imageCreate a new HTML document containing a form with three checkboxes with associated values and a submit button to post only checked values to a Python script

<!DOCTYPE HTML>

<html lang=”en”>

<head> <meta charset=”UTF-8”>

<title>Checkbox Example</title> </head>

<body>

<form method=”POST” action=”check.py”>
Sailing:

<input type=”checkbox” name=”sail” value=”Sailing”>
Walking:

<input type=”checkbox” name=”walk” value=”Walking”>
Ski-ing:

<input type=”checkbox” name=”skee” value=”Ski-ing”>

</form>

</body>

</html>

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check.html

imageNext, start a new Python script by making CGI handling features available and create a FieldStorage data object

import cgi

data = cgi.FieldStorage()

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check.py

imageNow, assign a list of checked box values as elements of an unordered HTML list to a variable

list = ‘<ul>’

if data.getvalue( ‘sail’ ) :

list += ‘<li>’ + data.getvalue( ‘sail’ )

if data.getvalue( ‘walk’ ) :

list += ‘<li>’ + data.getvalue( ‘walk’ )

if data.getvalue( ‘skee’ ) :

list += ‘<li>’ + data.getvalue( ‘skee’ )

list += ‘</ul>’

imageThen, add statements to output an entire HTML web page including a list of posted values in the output

print( ‘Content-type:text/html\r\n\r\n’ )

print( ‘<!DOCTYPE HTML>’ )

print( ‘<html lang=”en”>’ )

print( ‘<head>’ )

print( ‘<meta charset=”UTF-8”>’ )

print( ‘<title>Python Response</title>’ )

print( ‘</head>’ )

print( ‘<body>’ )

print( ‘<h1>’ , list , ‘</h1>’ )

print( ‘<a href=”check.html”>Back</a>’ )

print( ‘</body>’ )

print( ‘</html>’ )

imageFinally, save both files in the web server’s /htdocs directory and load the HTML document in a browser then push the submit button – to see checked values in the response

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The checked keyword can be added in any checkbox <input> element to make it checked by default.

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As the “Walking” checkbox is unchecked in this example, its key:value pair is not even sent to the web server.

Choosing radio buttons

An HTML form can provide a “radio button” group from which the user can select just one button to submit its associated data to the web server. Unlike checkboxes, radio buttons that share a common name are mutually exclusive so when one button in the group is selected, all other buttons in that group are switched off. The Python script nominated to handle the form data can test the value submitted for the radio button group name and supply an appropriate response.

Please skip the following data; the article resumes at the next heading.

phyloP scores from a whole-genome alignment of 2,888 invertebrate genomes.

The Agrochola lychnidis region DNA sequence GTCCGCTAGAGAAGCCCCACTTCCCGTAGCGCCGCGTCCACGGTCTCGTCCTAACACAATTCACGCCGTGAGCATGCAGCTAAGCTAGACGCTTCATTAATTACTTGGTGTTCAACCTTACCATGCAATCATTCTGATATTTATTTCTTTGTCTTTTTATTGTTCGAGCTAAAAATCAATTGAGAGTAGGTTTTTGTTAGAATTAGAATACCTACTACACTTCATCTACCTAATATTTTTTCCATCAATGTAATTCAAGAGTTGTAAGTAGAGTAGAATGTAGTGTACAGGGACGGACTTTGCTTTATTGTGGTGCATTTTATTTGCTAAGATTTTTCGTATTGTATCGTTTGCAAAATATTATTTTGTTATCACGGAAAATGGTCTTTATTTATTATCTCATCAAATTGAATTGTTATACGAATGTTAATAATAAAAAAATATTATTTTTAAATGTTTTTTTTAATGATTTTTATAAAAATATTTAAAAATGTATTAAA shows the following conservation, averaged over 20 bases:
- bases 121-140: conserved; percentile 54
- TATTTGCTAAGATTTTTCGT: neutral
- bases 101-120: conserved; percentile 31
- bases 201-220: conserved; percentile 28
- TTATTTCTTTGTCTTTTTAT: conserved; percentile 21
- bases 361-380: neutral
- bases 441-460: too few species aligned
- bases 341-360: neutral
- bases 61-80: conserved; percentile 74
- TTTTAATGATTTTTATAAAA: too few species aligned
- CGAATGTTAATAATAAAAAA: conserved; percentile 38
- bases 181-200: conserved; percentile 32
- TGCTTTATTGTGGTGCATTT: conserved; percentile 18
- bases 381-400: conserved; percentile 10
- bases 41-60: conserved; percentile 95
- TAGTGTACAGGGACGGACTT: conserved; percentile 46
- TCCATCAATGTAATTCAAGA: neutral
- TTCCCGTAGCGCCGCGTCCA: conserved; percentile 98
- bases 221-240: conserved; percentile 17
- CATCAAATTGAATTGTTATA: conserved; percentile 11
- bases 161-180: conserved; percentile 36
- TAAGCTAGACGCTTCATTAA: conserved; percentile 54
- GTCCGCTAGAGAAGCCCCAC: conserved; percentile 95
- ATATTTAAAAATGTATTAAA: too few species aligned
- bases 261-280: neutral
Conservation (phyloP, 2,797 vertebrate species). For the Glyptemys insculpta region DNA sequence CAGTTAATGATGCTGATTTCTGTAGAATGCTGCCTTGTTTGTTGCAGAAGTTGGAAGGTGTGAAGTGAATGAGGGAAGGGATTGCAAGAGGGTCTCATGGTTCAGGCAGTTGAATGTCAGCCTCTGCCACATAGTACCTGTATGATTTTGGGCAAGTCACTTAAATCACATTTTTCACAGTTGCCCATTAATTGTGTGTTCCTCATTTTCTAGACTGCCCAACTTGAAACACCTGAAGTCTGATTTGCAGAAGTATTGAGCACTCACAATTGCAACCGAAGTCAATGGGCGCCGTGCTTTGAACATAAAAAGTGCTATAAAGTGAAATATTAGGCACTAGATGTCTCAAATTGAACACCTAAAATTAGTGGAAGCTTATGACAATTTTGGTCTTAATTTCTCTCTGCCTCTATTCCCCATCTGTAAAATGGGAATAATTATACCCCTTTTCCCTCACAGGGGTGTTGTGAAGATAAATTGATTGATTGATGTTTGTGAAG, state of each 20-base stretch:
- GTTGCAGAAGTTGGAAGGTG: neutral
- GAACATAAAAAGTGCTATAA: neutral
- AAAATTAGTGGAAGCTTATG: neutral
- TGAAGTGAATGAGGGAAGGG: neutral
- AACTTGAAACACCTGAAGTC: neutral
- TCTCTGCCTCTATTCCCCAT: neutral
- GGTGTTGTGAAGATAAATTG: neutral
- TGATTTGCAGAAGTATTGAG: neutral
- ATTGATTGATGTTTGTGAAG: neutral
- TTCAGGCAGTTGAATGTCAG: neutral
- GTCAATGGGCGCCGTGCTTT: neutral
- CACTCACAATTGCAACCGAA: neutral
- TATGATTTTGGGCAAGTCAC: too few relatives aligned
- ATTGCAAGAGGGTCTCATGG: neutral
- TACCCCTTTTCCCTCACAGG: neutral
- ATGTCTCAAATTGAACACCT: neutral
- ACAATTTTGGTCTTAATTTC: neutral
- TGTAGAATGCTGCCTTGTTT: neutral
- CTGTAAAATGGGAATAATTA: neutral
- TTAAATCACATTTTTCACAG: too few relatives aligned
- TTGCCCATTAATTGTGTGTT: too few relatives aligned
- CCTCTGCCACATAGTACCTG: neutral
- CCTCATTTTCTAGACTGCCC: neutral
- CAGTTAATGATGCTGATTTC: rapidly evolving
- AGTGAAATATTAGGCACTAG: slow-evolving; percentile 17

imageCreate a new HTML document containing a form with one group of three radio buttons and a submit button to post the value of the chosen button to a Python script

<!DOCTYPE HTML>

<html lang=”en”>

<head> <meta charset=”UTF-8”>

<title>Radio Button Example</title> </head>

<body>

<form method=”POST” action=”radio.py”>

<fieldset>

<legend>HTML Language Category?</legend>

Script

<input type=”radio” name=”cat” value=”Script” checked>

Markup

<input type=”radio” name=”cat” value=”Markup”>

Program

<input type=”radio” name=”cat” value=”Program”>

<input type=”submit” value=”Submit”>

</fieldset>

</form>

</body>

</html>

image

radio.html

imageNext, start a new Python script by making CGI handling features available and create a FieldStorage data object

import cgi

data = cgi.FieldStorage()

image

radio.py

imageNow, test the submitted radio group value and assign an appropriate response to a variable

answer = data.getvalue( ‘cat’ )

if answer == ‘Markup’ :

result = answer + ‘ Is Correct’

else :

result = answer + ‘ Is Incorrect’

imageThen, add statements to output an entire HTML web page including the posted value in an appropriate output

print( ‘Content-type:text/html\r\n\r\n’ )

print( ‘<!DOCTYPE HTML>’ )

print( ‘<html lang=”en”>’ )

print( ‘<head>’ )

print( ‘<meta charset=”UTF-8”>’ )

print( ‘<title>Python Response</title>’ )

print( ‘</head>’ )

print( ‘<body>’ )

print( ‘<h1>’ , result , ‘</h1>’ )

print( ‘<a href=”radio.html”>Back</a>’ )

print( ‘</body>’ )

print( ‘</html>’ )

imageFinally, save both files in the web server’s /htdocs directory

imageLoad the HTML document in a browser then choose the correct radio button answer and push the submit button – to see the associated chosen value in the response

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Always include a checked attribute to automatically select one button in each radio button group – to include a default choice.

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Radio button elements resemble the buttons on old radios where each button selected a particular radio station – but, of course, no two stations could be selected simultaneously.

Selecting options

An HTML form can provide a dropdown list of possible options from which the user can select a single option to include its associated data for submission to the web server. The submitted value can then be retrieved by specifying its associated list key name within the parentheses of that FieldStorage object’s getvalue() method.

imageCreate a new HTML document containing a form with a dropdown options list and a submit button

<!DOCTYPE HTML>

<html lang=”en”>

<head> <meta charset=”UTF-8”>

<title>Selection List Example</title> </head>

<body>

<form method=”POST” action=”select.py”>

<select name=”CityList”>

<option value=”New York”>New York</option>

<option value=”London”>London</option>

<option value=”Paris”>Paris</option>

<option value=”Beijing”>Beijing</option>

</select>

<input type=”submit” value=”Submit”>